A More Than A Few Thursday Night Links

Well, U.S. Open has been the dominant sports story of the day. As much as I enjoy criticizing ESPN, I will give the network praise today for live online coverage of the U.S. Open and the Euro 2008 soccer tournament. Through ESPN360, I was able to keep track of the Open and Croatia-Germany thanks to a couple of mouse clicks. And thanks to U.S. Open’s website, I could watch NBC’s coverage of the tournament when it went on the air. And unlike ESPN360 which would air promos and ads, U.S. Open.com would just cutaway to a shot of the Pacific Ocean, sometimes catching off-air comments like Johnny Miller patting himself on the back for noticing Tiger Woods grimace during his golf swing.

Overall, it was a fun day to keep track of sports online. And some of the bigger events to watch online while you’re at work (make sure you get your work done before watching sports at your office) in the next two months include Wimbledon, the Open Championship and of course, the Summer Olympics in Communist China.

The one drawback from ESPN’s multi-platform coverage was during its US Open Extra program between 11 a.m. and 1 p.m. If you’re going to promise wall-to-wall coverage of golf’s toughest test, give us full coverage during your US Open Extra program. Don’t overload it with ads and features while Tiger Woods, Phil Mickelson and Adam Scott are ready to tee off at 7. Yes, there’s online coverage on ESPN360, but not everyone has access to ESPN’s broadband service, so throw viewers a bone.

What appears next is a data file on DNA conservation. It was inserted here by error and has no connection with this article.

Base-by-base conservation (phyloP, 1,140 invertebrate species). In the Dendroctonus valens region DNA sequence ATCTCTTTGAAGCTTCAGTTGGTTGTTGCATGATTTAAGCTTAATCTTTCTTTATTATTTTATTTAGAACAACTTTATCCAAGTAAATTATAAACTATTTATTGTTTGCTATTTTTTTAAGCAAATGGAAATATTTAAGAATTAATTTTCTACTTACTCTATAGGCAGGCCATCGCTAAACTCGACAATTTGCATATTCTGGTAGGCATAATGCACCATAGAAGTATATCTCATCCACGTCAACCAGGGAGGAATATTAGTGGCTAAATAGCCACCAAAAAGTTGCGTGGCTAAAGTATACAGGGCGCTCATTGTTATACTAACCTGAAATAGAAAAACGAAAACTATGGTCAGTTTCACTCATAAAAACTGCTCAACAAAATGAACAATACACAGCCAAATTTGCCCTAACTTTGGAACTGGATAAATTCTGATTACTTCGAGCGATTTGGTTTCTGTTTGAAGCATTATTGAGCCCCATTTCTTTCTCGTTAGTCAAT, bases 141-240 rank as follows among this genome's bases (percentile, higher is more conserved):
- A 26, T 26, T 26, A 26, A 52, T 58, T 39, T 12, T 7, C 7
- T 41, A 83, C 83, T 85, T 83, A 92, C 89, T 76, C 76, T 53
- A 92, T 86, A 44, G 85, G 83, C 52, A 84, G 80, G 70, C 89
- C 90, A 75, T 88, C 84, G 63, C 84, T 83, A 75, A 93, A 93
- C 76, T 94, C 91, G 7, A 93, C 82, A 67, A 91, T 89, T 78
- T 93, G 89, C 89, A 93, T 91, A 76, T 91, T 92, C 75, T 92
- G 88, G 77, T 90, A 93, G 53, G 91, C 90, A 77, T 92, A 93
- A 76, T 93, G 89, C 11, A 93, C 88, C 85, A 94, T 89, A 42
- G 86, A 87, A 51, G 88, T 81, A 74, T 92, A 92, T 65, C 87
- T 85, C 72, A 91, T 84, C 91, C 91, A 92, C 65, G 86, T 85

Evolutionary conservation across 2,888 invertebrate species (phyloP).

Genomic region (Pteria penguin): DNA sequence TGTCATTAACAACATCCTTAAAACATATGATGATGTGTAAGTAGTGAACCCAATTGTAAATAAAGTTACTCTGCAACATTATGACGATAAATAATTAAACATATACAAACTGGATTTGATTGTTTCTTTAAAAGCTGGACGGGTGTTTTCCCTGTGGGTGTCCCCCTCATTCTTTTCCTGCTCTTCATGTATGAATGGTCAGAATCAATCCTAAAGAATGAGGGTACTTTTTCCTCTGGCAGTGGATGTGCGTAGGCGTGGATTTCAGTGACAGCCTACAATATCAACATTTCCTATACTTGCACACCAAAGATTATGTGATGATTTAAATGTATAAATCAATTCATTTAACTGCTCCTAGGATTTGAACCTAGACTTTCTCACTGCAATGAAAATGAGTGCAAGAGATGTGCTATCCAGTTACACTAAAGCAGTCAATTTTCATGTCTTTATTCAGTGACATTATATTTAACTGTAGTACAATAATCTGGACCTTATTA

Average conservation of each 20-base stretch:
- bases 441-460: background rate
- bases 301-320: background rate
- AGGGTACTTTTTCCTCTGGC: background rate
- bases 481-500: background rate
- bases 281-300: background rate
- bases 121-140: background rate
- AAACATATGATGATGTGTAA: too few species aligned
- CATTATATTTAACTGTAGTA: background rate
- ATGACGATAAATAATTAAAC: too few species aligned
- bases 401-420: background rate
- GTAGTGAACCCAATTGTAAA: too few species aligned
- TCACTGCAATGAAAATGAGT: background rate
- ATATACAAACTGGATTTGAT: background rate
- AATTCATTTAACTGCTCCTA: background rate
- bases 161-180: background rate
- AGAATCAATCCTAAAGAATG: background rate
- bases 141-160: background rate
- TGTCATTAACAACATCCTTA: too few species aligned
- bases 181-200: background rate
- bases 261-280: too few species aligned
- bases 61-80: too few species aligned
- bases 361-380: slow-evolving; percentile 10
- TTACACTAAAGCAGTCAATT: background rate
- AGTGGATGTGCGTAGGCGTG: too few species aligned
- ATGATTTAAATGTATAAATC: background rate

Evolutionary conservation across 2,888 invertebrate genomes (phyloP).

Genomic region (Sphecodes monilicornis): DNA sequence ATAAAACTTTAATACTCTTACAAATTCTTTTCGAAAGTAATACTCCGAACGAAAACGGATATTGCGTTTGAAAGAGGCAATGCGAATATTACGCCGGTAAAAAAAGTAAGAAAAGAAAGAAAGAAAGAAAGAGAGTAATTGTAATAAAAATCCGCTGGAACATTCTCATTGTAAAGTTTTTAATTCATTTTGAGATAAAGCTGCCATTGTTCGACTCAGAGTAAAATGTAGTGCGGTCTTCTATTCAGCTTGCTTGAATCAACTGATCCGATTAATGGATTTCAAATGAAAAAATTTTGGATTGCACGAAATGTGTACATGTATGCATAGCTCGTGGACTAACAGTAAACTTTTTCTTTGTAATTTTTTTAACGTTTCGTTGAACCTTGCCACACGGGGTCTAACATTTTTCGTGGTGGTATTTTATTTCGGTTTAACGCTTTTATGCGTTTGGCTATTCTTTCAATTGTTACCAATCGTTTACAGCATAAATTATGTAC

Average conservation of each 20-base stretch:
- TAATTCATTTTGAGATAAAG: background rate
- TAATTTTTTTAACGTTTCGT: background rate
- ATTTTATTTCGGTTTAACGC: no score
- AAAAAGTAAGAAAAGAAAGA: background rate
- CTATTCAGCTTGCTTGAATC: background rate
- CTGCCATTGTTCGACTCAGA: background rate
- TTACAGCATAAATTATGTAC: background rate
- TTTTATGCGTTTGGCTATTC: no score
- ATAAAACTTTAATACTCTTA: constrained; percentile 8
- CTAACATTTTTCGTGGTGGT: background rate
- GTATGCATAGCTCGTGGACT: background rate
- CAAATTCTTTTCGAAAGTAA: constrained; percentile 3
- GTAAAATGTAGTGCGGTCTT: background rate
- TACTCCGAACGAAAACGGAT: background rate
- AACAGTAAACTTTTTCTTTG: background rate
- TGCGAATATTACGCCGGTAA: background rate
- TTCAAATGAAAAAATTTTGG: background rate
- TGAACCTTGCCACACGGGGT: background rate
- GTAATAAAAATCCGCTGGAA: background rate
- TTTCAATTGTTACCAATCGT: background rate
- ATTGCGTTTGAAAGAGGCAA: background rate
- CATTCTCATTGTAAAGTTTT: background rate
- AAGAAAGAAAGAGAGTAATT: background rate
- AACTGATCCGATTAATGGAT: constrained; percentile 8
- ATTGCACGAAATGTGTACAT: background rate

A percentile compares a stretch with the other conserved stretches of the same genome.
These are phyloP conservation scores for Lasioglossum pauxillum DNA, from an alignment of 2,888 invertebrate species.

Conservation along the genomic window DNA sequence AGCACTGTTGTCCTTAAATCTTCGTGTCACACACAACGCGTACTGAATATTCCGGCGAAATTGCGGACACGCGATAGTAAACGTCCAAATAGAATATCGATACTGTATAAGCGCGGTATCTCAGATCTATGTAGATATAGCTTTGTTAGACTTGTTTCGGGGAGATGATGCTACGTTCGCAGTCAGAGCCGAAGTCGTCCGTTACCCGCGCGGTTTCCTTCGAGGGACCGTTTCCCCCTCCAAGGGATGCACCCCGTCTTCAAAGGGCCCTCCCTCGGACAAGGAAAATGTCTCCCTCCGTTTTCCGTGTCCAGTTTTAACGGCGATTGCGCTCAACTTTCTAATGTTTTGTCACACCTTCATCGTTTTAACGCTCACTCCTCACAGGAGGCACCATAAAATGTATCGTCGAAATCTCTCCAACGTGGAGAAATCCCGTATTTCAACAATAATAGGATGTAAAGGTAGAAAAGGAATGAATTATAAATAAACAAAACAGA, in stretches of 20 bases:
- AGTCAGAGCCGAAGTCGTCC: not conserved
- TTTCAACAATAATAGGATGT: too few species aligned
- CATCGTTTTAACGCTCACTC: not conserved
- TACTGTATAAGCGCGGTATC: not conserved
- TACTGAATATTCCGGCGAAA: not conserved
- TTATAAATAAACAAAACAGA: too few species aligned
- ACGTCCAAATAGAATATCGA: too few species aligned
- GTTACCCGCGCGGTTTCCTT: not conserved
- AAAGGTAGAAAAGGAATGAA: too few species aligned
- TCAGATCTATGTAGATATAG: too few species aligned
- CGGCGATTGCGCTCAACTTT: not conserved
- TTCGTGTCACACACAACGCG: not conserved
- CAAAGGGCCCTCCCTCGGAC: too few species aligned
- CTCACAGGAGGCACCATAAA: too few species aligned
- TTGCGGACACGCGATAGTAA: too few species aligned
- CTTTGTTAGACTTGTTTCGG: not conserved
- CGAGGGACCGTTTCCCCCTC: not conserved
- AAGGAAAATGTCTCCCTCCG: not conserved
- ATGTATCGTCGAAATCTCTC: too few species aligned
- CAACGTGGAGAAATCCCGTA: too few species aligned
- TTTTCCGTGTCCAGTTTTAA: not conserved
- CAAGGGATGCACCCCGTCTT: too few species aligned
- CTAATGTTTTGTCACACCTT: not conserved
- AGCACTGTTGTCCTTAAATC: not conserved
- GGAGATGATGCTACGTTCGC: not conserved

Pete Dougherty of the Albany Times Union agrees with my assessment.

The Sports Media Watch has the ratings of the U.S. Open since 1998.

Mike Reynolds of Multichannel News writes in his blog that ESPN has set things up rather nicely for some ratings records for the U.S. Open.

Tim Lemke of the Washington Times says putting the U.S. Open in primetime will be an interesting experiment.

Darren Rovell of CNBC likes the logo for this year’s U.S. Open tournament.

Awful Announcing says the US Open Extra program got ESPN off to a confusing start. AA also has video from Turn Back the Clock Day at Wrigley Field and on WGN-TV.

Jim Williams of the DC/Baltimore Examiner says Jim McKay was truly a nice man.

Newsday’s Neil Best suggests to ESPN Classic that it air Game 6 of the 2002 Western Conference Finals. But Neil later discovers that ESPN has no intention to air the NBA classic.

Chris Pursell of TV Week wonders where Michael Strahan will end up, Fox, NFL Network, CBS or NBC.

Richard Durrett of the Dallas Morning News writes that Texas Rangers outfielder Milton Bradley tried to confront Kansas City Royals TV broadcaster Ryan Lefebvre over comments he made last night.

Maury Brown of the Biz of Baseball says MLB.com will be releasing a new widget for the iPhone 3G when it comes out next month.

John Eggerton of Broadcasting & Cable writes that ESPN is buying a high school sports website.

Broadcasting Engineering talks about some new wrinkles in ESPN’s MLB telecasts.

Mike DeCourcy of the Sporting News says the A-10’s biggest challenge especially for new league commissioner Bernadette McGlade, is the conference’s TV contract with CBS College Sports.

That will do it for now. The Friday megalinks should be up sometime around noon.

Ken Fang

About Ken Fang

Ken has been covering the sports media in earnest at his own site, Fang's Bites since May 2007 and at Awful Announcing since March 2013. He provides a unique perspective having been an award-winning radio news reporter in Providence and having worked in local television. Fang celebrates the three Boston Red Sox World Championships in the 21st Century, but continues to be a long-suffering Cleveland Browns fan.